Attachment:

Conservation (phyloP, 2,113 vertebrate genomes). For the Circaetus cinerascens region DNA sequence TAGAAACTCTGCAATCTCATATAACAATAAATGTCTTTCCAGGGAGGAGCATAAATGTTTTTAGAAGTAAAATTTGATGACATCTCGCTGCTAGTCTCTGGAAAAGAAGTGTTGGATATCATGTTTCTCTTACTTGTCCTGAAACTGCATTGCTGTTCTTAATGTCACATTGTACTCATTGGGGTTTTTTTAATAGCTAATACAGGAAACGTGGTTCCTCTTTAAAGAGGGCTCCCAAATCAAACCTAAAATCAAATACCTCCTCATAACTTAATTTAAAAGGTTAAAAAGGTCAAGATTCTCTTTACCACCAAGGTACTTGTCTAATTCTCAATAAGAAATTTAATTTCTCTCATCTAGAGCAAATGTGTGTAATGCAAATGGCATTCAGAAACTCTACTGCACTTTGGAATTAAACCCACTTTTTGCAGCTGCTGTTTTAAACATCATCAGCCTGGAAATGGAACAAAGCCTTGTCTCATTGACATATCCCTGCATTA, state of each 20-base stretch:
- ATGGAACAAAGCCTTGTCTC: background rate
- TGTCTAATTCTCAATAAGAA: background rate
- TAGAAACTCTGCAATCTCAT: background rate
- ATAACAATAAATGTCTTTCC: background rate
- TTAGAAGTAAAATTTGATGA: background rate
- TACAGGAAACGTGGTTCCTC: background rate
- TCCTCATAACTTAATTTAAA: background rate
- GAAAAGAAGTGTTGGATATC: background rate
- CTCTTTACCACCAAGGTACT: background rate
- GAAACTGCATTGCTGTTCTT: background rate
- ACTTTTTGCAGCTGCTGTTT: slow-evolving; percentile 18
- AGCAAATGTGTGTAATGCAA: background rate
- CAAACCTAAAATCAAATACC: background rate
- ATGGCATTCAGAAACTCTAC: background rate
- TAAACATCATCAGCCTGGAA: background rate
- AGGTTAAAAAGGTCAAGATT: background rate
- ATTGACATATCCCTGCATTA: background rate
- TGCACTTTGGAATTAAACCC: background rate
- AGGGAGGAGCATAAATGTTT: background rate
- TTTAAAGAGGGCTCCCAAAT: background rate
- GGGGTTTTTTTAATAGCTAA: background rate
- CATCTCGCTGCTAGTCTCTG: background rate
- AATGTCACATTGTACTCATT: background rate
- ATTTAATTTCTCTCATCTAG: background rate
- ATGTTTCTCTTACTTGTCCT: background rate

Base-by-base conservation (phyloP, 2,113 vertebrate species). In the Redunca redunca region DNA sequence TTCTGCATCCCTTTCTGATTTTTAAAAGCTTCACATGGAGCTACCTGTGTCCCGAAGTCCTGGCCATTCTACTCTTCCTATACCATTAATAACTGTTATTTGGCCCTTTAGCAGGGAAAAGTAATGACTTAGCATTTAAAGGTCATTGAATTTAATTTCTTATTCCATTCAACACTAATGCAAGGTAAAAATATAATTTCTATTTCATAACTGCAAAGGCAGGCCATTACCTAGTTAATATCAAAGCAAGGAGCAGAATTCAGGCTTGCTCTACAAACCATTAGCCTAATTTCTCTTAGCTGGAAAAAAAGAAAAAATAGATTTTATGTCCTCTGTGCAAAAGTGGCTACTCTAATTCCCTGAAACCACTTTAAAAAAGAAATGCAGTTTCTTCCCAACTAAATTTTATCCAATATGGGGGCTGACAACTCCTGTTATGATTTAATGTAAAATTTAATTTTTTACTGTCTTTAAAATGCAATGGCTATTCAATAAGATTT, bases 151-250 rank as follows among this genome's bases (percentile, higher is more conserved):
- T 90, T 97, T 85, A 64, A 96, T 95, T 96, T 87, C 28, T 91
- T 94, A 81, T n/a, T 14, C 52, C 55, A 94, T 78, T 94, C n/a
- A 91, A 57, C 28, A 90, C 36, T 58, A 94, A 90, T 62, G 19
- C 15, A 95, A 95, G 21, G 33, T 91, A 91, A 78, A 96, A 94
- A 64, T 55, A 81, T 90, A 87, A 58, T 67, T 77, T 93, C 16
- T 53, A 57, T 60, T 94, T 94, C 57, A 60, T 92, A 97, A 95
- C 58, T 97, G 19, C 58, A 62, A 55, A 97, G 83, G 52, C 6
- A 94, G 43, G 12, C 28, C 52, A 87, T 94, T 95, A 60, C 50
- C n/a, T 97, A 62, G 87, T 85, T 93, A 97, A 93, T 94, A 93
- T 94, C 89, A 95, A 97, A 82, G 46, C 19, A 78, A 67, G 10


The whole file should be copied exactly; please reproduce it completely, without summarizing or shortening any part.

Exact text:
Conservation (phyloP, 2,113 vertebrate genomes). For the Circaetus cinerascens region DNA sequence TAGAAACTCTGCAATCTCATATAACAATAAATGTCTTTCCAGGGAGGAGCATAAATGTTTTTAGAAGTAAAATTTGATGACATCTCGCTGCTAGTCTCTGGAAAAGAAGTGTTGGATATCATGTTTCTCTTACTTGTCCTGAAACTGCATTGCTGTTCTTAATGTCACATTGTACTCATTGGGGTTTTTTTAATAGCTAATACAGGAAACGTGGTTCCTCTTTAAAGAGGGCTCCCAAATCAAACCTAAAATCAAATACCTCCTCATAACTTAATTTAAAAGGTTAAAAAGGTCAAGATTCTCTTTACCACCAAGGTACTTGTCTAATTCTCAATAAGAAATTTAATTTCTCTCATCTAGAGCAAATGTGTGTAATGCAAATGGCATTCAGAAACTCTACTGCACTTTGGAATTAAACCCACTTTTTGCAGCTGCTGTTTTAAACATCATCAGCCTGGAAATGGAACAAAGCCTTGTCTCATTGACATATCCCTGCATTA, state of each 20-base stretch:
- ATGGAACAAAGCCTTGTCTC: background rate
- TGTCTAATTCTCAATAAGAA: background rate
- TAGAAACTCTGCAATCTCAT: background rate
- ATAACAATAAATGTCTTTCC: background rate
- TTAGAAGTAAAATTTGATGA: background rate
- TACAGGAAACGTGGTTCCTC: background rate
- TCCTCATAACTTAATTTAAA: background rate
- GAAAAGAAGTGTTGGATATC: background rate
- CTCTTTACCACCAAGGTACT: background rate
- GAAACTGCATTGCTGTTCTT: background rate
- ACTTTTTGCAGCTGCTGTTT: slow-evolving; percentile 18
- AGCAAATGTGTGTAATGCAA: background rate
- CAAACCTAAAATCAAATACC: background rate
- ATGGCATTCAGAAACTCTAC: background rate
- TAAACATCATCAGCCTGGAA: background rate
- AGGTTAAAAAGGTCAAGATT: background rate
- ATTGACATATCCCTGCATTA: background rate
- TGCACTTTGGAATTAAACCC: background rate
- AGGGAGGAGCATAAATGTTT: background rate
- TTTAAAGAGGGCTCCCAAAT: background rate
- GGGGTTTTTTTAATAGCTAA: background rate
- CATCTCGCTGCTAGTCTCTG: background rate
- AATGTCACATTGTACTCATT: background rate
- ATTTAATTTCTCTCATCTAG: background rate
- ATGTTTCTCTTACTTGTCCT: background rate

Base-by-base conservation (phyloP, 2,113 vertebrate species). In the Redunca redunca region DNA sequence TTCTGCATCCCTTTCTGATTTTTAAAAGCTTCACATGGAGCTACCTGTGTCCCGAAGTCCTGGCCATTCTACTCTTCCTATACCATTAATAACTGTTATTTGGCCCTTTAGCAGGGAAAAGTAATGACTTAGCATTTAAAGGTCATTGAATTTAATTTCTTATTCCATTCAACACTAATGCAAGGTAAAAATATAATTTCTATTTCATAACTGCAAAGGCAGGCCATTACCTAGTTAATATCAAAGCAAGGAGCAGAATTCAGGCTTGCTCTACAAACCATTAGCCTAATTTCTCTTAGCTGGAAAAAAAGAAAAAATAGATTTTATGTCCTCTGTGCAAAAGTGGCTACTCTAATTCCCTGAAACCACTTTAAAAAAGAAATGCAGTTTCTTCCCAACTAAATTTTATCCAATATGGGGGCTGACAACTCCTGTTATGATTTAATGTAAAATTTAATTTTTTACTGTCTTTAAAATGCAATGGCTATTCAATAAGATTT, bases 151-250 rank as follows among this genome's bases (percentile, higher is more conserved):
- T 90, T 97, T 85, A 64, A 96, T 95, T 96, T 87, C 28, T 91
- T 94, A 81, T n/a, T 14, C 52, C 55, A 94, T 78, T 94, C n/a
- A 91, A 57, C 28, A 90, C 36, T 58, A 94, A 90, T 62, G 19
- C 15, A 95, A 95, G 21, G 33, T 91, A 91, A 78, A 96, A 94
- A 64, T 55, A 81, T 90, A 87, A 58, T 67, T 77, T 93, C 16
- T 53, A 57, T 60, T 94, T 94, C 57, A 60, T 92, A 97, A 95
- C 58, T 97, G 19, C 58, A 62, A 55, A 97, G 83, G 52, C 6
- A 94, G 43, G 12, C 28, C 52, A 87, T 94, T 95, A 60, C 50
- C n/a, T 97, A 62, G 87, T 85, T 93, A 97, A 93, T 94, A 93
- T 94, C 89, A 95, A 97, A 82, G 46, C 19, A 78, A 67, G 10